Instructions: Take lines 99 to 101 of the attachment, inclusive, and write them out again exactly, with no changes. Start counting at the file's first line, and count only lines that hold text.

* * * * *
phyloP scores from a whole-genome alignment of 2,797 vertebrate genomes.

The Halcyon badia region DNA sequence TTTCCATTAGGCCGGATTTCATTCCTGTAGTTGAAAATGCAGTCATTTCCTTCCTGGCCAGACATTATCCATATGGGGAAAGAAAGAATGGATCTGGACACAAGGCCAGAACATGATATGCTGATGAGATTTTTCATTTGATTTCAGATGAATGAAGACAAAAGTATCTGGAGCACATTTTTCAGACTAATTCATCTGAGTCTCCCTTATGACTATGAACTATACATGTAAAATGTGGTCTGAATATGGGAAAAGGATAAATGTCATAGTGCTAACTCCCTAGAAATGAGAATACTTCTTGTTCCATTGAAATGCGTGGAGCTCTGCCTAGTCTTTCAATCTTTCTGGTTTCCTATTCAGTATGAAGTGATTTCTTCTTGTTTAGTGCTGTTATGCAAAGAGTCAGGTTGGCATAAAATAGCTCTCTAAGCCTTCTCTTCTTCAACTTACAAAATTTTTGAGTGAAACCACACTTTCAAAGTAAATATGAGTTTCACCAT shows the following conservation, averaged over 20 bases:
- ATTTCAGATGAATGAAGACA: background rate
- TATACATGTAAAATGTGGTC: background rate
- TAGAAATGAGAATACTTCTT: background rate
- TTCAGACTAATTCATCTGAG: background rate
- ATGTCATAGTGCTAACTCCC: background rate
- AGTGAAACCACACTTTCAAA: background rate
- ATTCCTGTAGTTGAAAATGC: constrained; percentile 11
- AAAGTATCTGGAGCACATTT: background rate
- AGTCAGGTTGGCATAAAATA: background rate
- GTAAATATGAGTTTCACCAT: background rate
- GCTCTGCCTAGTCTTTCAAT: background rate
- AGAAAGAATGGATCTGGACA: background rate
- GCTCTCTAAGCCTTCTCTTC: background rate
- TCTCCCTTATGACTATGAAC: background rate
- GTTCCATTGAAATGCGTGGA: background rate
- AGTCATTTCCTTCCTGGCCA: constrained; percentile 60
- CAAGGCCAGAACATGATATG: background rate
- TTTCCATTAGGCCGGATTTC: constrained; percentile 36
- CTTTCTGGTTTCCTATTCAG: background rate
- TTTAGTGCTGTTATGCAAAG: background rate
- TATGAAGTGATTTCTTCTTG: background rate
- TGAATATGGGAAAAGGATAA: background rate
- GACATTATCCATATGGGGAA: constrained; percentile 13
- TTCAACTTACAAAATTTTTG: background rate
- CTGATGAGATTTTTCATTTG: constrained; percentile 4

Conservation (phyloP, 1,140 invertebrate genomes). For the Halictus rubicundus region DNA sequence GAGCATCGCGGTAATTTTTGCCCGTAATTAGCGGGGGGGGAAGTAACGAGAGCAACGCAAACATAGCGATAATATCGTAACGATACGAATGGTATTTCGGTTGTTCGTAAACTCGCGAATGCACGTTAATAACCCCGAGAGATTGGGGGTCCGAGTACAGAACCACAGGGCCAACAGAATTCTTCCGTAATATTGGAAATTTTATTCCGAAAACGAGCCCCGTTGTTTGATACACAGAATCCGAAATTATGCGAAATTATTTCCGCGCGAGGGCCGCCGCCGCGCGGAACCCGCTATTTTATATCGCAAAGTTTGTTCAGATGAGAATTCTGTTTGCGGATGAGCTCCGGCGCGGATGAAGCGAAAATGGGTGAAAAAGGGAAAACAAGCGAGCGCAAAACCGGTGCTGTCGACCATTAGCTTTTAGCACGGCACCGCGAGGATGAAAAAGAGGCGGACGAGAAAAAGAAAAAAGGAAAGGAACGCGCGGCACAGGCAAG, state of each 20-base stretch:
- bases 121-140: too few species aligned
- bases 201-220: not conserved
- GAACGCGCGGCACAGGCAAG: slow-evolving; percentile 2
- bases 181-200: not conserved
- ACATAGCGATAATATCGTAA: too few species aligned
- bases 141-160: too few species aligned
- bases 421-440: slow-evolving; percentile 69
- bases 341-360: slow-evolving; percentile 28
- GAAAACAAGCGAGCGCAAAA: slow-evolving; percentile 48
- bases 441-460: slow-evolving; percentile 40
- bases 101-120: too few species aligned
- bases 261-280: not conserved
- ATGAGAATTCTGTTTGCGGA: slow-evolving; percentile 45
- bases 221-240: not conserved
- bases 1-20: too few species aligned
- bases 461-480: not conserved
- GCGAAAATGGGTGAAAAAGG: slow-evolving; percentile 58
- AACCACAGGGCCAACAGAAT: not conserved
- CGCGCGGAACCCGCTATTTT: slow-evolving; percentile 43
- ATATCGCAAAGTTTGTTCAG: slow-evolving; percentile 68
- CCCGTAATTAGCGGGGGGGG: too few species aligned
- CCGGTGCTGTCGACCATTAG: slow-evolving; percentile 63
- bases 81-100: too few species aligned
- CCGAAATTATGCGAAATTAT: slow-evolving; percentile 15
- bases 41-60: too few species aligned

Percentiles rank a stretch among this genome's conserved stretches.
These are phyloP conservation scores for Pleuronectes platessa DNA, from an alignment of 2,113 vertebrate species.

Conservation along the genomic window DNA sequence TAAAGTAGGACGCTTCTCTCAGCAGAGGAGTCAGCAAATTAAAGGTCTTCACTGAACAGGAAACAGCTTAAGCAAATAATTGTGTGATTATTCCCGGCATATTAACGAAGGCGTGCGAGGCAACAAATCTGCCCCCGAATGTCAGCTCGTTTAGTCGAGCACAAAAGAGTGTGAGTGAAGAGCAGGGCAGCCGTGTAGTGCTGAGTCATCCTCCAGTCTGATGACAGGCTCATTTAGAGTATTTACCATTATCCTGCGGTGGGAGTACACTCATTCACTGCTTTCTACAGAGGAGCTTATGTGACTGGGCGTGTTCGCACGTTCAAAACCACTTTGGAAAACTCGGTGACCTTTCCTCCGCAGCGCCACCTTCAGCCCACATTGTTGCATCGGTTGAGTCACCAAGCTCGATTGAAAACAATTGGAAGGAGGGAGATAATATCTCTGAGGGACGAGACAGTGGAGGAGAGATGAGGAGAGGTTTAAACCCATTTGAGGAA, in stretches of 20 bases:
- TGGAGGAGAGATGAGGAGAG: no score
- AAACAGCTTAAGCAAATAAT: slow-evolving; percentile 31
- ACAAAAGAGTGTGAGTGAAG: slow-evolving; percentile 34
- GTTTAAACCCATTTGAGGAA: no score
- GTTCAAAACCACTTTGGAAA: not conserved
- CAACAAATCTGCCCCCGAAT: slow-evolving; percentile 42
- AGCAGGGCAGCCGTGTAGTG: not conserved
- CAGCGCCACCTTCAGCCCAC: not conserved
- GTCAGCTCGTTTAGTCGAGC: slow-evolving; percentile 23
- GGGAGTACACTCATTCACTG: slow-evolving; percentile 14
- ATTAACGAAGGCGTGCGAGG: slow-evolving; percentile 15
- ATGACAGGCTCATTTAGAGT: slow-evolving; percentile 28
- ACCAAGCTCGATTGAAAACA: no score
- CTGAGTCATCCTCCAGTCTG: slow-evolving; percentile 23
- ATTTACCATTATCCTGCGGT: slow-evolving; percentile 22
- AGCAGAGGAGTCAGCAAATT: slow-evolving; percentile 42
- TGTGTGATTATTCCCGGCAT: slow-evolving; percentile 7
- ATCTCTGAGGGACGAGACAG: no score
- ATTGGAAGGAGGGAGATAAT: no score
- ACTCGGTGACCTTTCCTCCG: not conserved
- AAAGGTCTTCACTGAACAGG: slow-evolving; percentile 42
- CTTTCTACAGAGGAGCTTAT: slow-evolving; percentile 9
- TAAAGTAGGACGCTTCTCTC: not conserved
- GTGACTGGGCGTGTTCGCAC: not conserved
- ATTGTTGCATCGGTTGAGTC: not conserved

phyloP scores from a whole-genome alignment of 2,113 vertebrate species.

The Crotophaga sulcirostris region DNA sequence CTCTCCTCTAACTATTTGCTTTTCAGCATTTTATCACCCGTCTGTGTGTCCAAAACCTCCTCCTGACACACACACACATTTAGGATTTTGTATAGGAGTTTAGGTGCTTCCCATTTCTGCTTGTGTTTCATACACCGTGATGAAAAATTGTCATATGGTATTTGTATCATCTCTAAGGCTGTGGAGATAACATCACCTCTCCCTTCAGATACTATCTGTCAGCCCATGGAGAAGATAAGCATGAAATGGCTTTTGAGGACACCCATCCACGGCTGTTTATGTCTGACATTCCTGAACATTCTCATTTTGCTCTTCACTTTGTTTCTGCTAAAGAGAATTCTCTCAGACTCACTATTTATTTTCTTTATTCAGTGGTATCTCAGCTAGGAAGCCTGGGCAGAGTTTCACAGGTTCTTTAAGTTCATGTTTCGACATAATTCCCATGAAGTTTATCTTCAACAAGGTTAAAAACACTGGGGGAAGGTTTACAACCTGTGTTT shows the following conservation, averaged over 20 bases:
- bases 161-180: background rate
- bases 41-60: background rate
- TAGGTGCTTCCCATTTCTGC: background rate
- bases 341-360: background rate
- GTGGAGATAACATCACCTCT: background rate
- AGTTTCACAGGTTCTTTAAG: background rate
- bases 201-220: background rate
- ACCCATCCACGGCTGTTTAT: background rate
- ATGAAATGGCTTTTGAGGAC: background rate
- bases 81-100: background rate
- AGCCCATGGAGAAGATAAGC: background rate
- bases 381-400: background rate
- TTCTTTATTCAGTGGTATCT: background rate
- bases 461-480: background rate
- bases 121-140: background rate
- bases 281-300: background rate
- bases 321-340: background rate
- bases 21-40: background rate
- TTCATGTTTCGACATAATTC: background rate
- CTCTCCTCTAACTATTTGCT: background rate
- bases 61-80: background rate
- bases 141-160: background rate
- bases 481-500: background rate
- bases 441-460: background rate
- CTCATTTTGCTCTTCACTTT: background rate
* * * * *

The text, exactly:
- bases 281-300: background rate
- bases 321-340: background rate
- bases 21-40: background rate